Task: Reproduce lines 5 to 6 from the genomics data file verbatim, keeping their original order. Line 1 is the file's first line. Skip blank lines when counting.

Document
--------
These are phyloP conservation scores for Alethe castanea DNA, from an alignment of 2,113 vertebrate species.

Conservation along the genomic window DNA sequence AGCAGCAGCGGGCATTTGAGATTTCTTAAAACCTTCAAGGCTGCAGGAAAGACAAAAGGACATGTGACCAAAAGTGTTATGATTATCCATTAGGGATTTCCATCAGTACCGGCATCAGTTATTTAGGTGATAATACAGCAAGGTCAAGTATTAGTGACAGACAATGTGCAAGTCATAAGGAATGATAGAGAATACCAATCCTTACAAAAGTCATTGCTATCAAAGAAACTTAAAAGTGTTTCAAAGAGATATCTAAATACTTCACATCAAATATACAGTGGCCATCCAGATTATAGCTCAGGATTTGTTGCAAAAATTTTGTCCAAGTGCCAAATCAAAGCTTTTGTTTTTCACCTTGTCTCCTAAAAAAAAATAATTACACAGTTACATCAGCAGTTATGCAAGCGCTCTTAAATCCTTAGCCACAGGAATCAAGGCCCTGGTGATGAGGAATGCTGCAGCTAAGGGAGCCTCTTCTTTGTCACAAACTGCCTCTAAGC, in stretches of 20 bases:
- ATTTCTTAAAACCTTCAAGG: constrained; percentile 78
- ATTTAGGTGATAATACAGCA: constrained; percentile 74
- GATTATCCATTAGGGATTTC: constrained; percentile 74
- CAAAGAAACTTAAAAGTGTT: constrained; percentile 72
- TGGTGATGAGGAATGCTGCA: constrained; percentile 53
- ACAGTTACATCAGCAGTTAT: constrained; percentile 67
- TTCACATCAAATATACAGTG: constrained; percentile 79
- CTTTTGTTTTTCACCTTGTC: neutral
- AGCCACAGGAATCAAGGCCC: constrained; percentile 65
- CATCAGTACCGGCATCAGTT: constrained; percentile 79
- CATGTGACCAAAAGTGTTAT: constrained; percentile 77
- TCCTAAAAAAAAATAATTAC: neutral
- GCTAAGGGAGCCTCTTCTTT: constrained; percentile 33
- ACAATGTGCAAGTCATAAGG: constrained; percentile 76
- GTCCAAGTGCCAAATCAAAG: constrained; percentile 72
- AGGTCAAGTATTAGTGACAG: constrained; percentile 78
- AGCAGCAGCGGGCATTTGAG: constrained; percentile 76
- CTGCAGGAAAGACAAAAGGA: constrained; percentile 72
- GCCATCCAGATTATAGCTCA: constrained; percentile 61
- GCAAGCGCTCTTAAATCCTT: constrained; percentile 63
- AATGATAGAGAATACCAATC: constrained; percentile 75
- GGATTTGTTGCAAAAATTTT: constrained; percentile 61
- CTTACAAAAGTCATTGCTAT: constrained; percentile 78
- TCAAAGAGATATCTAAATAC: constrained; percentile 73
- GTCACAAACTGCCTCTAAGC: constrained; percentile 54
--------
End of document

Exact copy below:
- GATTATCCATTAGGGATTTC: constrained; percentile 74
- CAAAGAAACTTAAAAGTGTT: constrained; percentile 72